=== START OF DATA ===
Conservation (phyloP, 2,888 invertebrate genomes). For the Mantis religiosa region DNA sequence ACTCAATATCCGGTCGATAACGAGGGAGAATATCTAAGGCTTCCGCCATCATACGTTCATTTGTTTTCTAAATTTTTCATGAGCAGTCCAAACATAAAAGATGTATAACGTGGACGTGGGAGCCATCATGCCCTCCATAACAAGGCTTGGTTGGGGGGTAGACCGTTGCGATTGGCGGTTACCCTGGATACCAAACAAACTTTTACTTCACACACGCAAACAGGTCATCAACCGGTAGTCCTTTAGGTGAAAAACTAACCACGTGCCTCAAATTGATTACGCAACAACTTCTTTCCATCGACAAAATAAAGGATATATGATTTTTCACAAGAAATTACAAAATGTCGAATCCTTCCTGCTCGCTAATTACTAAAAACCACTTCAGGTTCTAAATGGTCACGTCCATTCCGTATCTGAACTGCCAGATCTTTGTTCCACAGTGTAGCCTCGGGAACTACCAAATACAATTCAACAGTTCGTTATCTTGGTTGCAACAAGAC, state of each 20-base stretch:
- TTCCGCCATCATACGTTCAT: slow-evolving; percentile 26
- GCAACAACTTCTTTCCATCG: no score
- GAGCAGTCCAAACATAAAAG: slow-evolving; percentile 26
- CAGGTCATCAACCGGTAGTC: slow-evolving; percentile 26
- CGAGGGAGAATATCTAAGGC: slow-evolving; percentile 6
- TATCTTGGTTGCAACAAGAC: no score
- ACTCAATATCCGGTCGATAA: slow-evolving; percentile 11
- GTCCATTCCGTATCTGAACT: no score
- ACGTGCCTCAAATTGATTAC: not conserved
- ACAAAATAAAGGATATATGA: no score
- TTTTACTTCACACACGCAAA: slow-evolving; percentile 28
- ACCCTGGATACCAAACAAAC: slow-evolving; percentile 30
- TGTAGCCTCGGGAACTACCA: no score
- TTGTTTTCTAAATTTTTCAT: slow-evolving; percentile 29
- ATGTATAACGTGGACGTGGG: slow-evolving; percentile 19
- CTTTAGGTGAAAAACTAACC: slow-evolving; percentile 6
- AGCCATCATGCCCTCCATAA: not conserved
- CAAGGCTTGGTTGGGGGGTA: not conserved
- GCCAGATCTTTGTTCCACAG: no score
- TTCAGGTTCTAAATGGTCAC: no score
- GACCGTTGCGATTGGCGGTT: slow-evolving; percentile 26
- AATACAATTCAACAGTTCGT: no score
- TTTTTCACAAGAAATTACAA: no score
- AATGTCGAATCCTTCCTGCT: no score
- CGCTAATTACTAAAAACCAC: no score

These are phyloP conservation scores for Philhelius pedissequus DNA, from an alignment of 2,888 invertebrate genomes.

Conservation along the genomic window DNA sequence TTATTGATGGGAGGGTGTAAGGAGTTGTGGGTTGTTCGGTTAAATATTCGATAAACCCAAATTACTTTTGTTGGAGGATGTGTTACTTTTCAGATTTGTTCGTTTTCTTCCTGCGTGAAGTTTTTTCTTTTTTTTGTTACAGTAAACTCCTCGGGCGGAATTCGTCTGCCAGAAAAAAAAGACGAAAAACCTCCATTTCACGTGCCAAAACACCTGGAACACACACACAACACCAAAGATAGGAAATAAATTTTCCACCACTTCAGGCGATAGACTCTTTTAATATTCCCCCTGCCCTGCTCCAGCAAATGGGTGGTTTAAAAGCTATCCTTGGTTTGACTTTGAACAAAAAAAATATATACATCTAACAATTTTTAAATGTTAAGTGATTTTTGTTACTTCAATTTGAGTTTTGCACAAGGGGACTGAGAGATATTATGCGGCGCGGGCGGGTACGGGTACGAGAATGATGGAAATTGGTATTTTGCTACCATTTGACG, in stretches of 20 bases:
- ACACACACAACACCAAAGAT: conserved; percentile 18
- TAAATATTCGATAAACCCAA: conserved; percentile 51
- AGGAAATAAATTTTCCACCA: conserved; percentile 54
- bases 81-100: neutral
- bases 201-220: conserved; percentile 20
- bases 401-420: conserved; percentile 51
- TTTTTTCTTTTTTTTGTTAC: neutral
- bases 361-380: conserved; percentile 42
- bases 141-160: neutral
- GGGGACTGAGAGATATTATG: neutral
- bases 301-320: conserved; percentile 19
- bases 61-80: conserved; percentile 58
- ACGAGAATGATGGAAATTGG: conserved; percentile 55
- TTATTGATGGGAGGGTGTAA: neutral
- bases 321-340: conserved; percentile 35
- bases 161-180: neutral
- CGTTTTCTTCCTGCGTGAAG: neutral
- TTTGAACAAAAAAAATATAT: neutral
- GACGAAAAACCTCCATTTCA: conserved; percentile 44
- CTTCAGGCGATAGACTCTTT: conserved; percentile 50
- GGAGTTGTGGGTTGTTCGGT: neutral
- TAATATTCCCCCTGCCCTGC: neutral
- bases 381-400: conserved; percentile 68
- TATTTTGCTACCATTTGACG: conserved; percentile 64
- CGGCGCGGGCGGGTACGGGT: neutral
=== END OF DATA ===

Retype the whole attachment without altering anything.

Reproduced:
Conservation (phyloP, 2,888 invertebrate genomes). For the Mantis religiosa region DNA sequence ACTCAATATCCGGTCGATAACGAGGGAGAATATCTAAGGCTTCCGCCATCATACGTTCATTTGTTTTCTAAATTTTTCATGAGCAGTCCAAACATAAAAGATGTATAACGTGGACGTGGGAGCCATCATGCCCTCCATAACAAGGCTTGGTTGGGGGGTAGACCGTTGCGATTGGCGGTTACCCTGGATACCAAACAAACTTTTACTTCACACACGCAAACAGGTCATCAACCGGTAGTCCTTTAGGTGAAAAACTAACCACGTGCCTCAAATTGATTACGCAACAACTTCTTTCCATCGACAAAATAAAGGATATATGATTTTTCACAAGAAATTACAAAATGTCGAATCCTTCCTGCTCGCTAATTACTAAAAACCACTTCAGGTTCTAAATGGTCACGTCCATTCCGTATCTGAACTGCCAGATCTTTGTTCCACAGTGTAGCCTCGGGAACTACCAAATACAATTCAACAGTTCGTTATCTTGGTTGCAACAAGAC, state of each 20-base stretch:
- TTCCGCCATCATACGTTCAT: slow-evolving; percentile 26
- GCAACAACTTCTTTCCATCG: no score
- GAGCAGTCCAAACATAAAAG: slow-evolving; percentile 26
- CAGGTCATCAACCGGTAGTC: slow-evolving; percentile 26
- CGAGGGAGAATATCTAAGGC: slow-evolving; percentile 6
- TATCTTGGTTGCAACAAGAC: no score
- ACTCAATATCCGGTCGATAA: slow-evolving; percentile 11
- GTCCATTCCGTATCTGAACT: no score
- ACGTGCCTCAAATTGATTAC: not conserved
- ACAAAATAAAGGATATATGA: no score
- TTTTACTTCACACACGCAAA: slow-evolving; percentile 28
- ACCCTGGATACCAAACAAAC: slow-evolving; percentile 30
- TGTAGCCTCGGGAACTACCA: no score
- TTGTTTTCTAAATTTTTCAT: slow-evolving; percentile 29
- ATGTATAACGTGGACGTGGG: slow-evolving; percentile 19
- CTTTAGGTGAAAAACTAACC: slow-evolving; percentile 6
- AGCCATCATGCCCTCCATAA: not conserved
- CAAGGCTTGGTTGGGGGGTA: not conserved
- GCCAGATCTTTGTTCCACAG: no score
- TTCAGGTTCTAAATGGTCAC: no score
- GACCGTTGCGATTGGCGGTT: slow-evolving; percentile 26
- AATACAATTCAACAGTTCGT: no score
- TTTTTCACAAGAAATTACAA: no score
- AATGTCGAATCCTTCCTGCT: no score
- CGCTAATTACTAAAAACCAC: no score

These are phyloP conservation scores for Philhelius pedissequus DNA, from an alignment of 2,888 invertebrate genomes.

Conservation along the genomic window DNA sequence TTATTGATGGGAGGGTGTAAGGAGTTGTGGGTTGTTCGGTTAAATATTCGATAAACCCAAATTACTTTTGTTGGAGGATGTGTTACTTTTCAGATTTGTTCGTTTTCTTCCTGCGTGAAGTTTTTTCTTTTTTTTGTTACAGTAAACTCCTCGGGCGGAATTCGTCTGCCAGAAAAAAAAGACGAAAAACCTCCATTTCACGTGCCAAAACACCTGGAACACACACACAACACCAAAGATAGGAAATAAATTTTCCACCACTTCAGGCGATAGACTCTTTTAATATTCCCCCTGCCCTGCTCCAGCAAATGGGTGGTTTAAAAGCTATCCTTGGTTTGACTTTGAACAAAAAAAATATATACATCTAACAATTTTTAAATGTTAAGTGATTTTTGTTACTTCAATTTGAGTTTTGCACAAGGGGACTGAGAGATATTATGCGGCGCGGGCGGGTACGGGTACGAGAATGATGGAAATTGGTATTTTGCTACCATTTGACG, in stretches of 20 bases:
- ACACACACAACACCAAAGAT: conserved; percentile 18
- TAAATATTCGATAAACCCAA: conserved; percentile 51
- AGGAAATAAATTTTCCACCA: conserved; percentile 54
- bases 81-100: neutral
- bases 201-220: conserved; percentile 20
- bases 401-420: conserved; percentile 51
- TTTTTTCTTTTTTTTGTTAC: neutral
- bases 361-380: conserved; percentile 42
- bases 141-160: neutral
- GGGGACTGAGAGATATTATG: neutral
- bases 301-320: conserved; percentile 19
- bases 61-80: conserved; percentile 58
- ACGAGAATGATGGAAATTGG: conserved; percentile 55
- TTATTGATGGGAGGGTGTAA: neutral
- bases 321-340: conserved; percentile 35
- bases 161-180: neutral
- CGTTTTCTTCCTGCGTGAAG: neutral
- TTTGAACAAAAAAAATATAT: neutral
- GACGAAAAACCTCCATTTCA: conserved; percentile 44
- CTTCAGGCGATAGACTCTTT: conserved; percentile 50
- GGAGTTGTGGGTTGTTCGGT: neutral
- TAATATTCCCCCTGCCCTGC: neutral
- bases 381-400: conserved; percentile 68
- TATTTTGCTACCATTTGACG: conserved; percentile 64
- CGGCGCGGGCGGGTACGGGT: neutral